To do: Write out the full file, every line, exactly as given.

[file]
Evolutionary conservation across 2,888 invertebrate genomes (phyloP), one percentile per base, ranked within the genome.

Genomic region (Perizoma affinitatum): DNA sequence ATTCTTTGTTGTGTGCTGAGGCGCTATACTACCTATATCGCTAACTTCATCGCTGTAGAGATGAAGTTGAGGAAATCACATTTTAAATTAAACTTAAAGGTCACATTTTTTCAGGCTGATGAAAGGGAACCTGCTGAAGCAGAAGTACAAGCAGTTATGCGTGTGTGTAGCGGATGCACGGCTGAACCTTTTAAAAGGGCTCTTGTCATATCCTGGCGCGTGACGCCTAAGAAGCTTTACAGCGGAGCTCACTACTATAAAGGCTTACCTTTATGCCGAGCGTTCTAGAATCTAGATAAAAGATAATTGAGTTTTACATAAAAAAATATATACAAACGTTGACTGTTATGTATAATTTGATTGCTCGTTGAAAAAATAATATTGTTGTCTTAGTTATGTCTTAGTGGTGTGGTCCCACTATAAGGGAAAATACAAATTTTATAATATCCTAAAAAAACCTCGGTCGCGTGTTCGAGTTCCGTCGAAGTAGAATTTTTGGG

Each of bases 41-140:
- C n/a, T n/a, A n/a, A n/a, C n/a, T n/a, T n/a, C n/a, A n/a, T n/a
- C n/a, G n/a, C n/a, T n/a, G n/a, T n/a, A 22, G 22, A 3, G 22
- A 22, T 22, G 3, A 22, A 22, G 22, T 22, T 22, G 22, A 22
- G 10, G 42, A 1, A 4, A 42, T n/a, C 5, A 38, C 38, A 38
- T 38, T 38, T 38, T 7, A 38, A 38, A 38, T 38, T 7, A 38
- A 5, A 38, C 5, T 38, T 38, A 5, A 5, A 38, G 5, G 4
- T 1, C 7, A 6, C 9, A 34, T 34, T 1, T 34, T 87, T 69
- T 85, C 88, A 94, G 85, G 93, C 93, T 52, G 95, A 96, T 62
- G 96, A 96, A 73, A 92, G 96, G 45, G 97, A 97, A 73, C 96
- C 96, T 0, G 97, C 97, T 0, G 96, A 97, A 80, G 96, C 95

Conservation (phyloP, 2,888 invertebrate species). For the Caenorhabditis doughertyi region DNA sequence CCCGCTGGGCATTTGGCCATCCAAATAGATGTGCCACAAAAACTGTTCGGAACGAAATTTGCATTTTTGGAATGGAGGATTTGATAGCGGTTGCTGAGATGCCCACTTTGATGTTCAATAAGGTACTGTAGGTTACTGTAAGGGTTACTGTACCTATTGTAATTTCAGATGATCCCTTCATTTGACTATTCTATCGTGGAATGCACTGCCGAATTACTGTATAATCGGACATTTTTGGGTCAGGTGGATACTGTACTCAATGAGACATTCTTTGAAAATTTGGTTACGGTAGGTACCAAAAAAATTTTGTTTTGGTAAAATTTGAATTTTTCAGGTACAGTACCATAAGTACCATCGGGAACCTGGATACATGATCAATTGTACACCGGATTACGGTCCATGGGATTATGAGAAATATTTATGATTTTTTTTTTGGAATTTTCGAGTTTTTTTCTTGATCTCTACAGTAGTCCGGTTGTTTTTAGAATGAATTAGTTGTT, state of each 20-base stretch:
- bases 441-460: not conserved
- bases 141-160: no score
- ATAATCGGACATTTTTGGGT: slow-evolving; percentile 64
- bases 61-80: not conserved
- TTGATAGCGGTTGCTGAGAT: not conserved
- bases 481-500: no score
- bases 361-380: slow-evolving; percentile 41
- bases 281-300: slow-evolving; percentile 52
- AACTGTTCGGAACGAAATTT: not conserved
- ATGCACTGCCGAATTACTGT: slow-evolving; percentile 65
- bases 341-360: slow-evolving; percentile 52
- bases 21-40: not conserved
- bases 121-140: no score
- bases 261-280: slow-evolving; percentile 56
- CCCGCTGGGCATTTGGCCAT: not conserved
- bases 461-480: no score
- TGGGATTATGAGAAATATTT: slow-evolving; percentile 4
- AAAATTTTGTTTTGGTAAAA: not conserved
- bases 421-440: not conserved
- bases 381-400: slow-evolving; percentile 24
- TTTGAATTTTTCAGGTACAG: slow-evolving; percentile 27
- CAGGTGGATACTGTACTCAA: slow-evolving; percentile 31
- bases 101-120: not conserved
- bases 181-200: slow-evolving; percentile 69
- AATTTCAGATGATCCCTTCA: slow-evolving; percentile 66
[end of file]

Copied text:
Evolutionary conservation across 2,888 invertebrate genomes (phyloP), one percentile per base, ranked within the genome.

Genomic region (Perizoma affinitatum): DNA sequence ATTCTTTGTTGTGTGCTGAGGCGCTATACTACCTATATCGCTAACTTCATCGCTGTAGAGATGAAGTTGAGGAAATCACATTTTAAATTAAACTTAAAGGTCACATTTTTTCAGGCTGATGAAAGGGAACCTGCTGAAGCAGAAGTACAAGCAGTTATGCGTGTGTGTAGCGGATGCACGGCTGAACCTTTTAAAAGGGCTCTTGTCATATCCTGGCGCGTGACGCCTAAGAAGCTTTACAGCGGAGCTCACTACTATAAAGGCTTACCTTTATGCCGAGCGTTCTAGAATCTAGATAAAAGATAATTGAGTTTTACATAAAAAAATATATACAAACGTTGACTGTTATGTATAATTTGATTGCTCGTTGAAAAAATAATATTGTTGTCTTAGTTATGTCTTAGTGGTGTGGTCCCACTATAAGGGAAAATACAAATTTTATAATATCCTAAAAAAACCTCGGTCGCGTGTTCGAGTTCCGTCGAAGTAGAATTTTTGGG

Each of bases 41-140:
- C n/a, T n/a, A n/a, A n/a, C n/a, T n/a, T n/a, C n/a, A n/a, T n/a
- C n/a, G n/a, C n/a, T n/a, G n/a, T n/a, A 22, G 22, A 3, G 22
- A 22, T 22, G 3, A 22, A 22, G 22, T 22, T 22, G 22, A 22
- G 10, G 42, A 1, A 4, A 42, T n/a, C 5, A 38, C 38, A 38
- T 38, T 38, T 38, T 7, A 38, A 38, A 38, T 38, T 7, A 38
- A 5, A 38, C 5, T 38, T 38, A 5, A 5, A 38, G 5, G 4
- T 1, C 7, A 6, C 9, A 34, T 34, T 1, T 34, T 87, T 69
- T 85, C 88, A 94, G 85, G 93, C 93, T 52, G 95, A 96, T 62
- G 96, A 96, A 73, A 92, G 96, G 45, G 97, A 97, A 73, C 96
- C 96, T 0, G 97, C 97, T 0, G 96, A 97, A 80, G 96, C 95

Conservation (phyloP, 2,888 invertebrate species). For the Caenorhabditis doughertyi region DNA sequence CCCGCTGGGCATTTGGCCATCCAAATAGATGTGCCACAAAAACTGTTCGGAACGAAATTTGCATTTTTGGAATGGAGGATTTGATAGCGGTTGCTGAGATGCCCACTTTGATGTTCAATAAGGTACTGTAGGTTACTGTAAGGGTTACTGTACCTATTGTAATTTCAGATGATCCCTTCATTTGACTATTCTATCGTGGAATGCACTGCCGAATTACTGTATAATCGGACATTTTTGGGTCAGGTGGATACTGTACTCAATGAGACATTCTTTGAAAATTTGGTTACGGTAGGTACCAAAAAAATTTTGTTTTGGTAAAATTTGAATTTTTCAGGTACAGTACCATAAGTACCATCGGGAACCTGGATACATGATCAATTGTACACCGGATTACGGTCCATGGGATTATGAGAAATATTTATGATTTTTTTTTTGGAATTTTCGAGTTTTTTTCTTGATCTCTACAGTAGTCCGGTTGTTTTTAGAATGAATTAGTTGTT, state of each 20-base stretch:
- bases 441-460: not conserved
- bases 141-160: no score
- ATAATCGGACATTTTTGGGT: slow-evolving; percentile 64
- bases 61-80: not conserved
- TTGATAGCGGTTGCTGAGAT: not conserved
- bases 481-500: no score
- bases 361-380: slow-evolving; percentile 41
- bases 281-300: slow-evolving; percentile 52
- AACTGTTCGGAACGAAATTT: not conserved
- ATGCACTGCCGAATTACTGT: slow-evolving; percentile 65
- bases 341-360: slow-evolving; percentile 52
- bases 21-40: not conserved
- bases 121-140: no score
- bases 261-280: slow-evolving; percentile 56
- CCCGCTGGGCATTTGGCCAT: not conserved
- bases 461-480: no score
- TGGGATTATGAGAAATATTT: slow-evolving; percentile 4
- AAAATTTTGTTTTGGTAAAA: not conserved
- bases 421-440: not conserved
- bases 381-400: slow-evolving; percentile 24
- TTTGAATTTTTCAGGTACAG: slow-evolving; percentile 27
- CAGGTGGATACTGTACTCAA: slow-evolving; percentile 31
- bases 101-120: not conserved
- bases 181-200: slow-evolving; percentile 69
- AATTTCAGATGATCCCTTCA: slow-evolving; percentile 66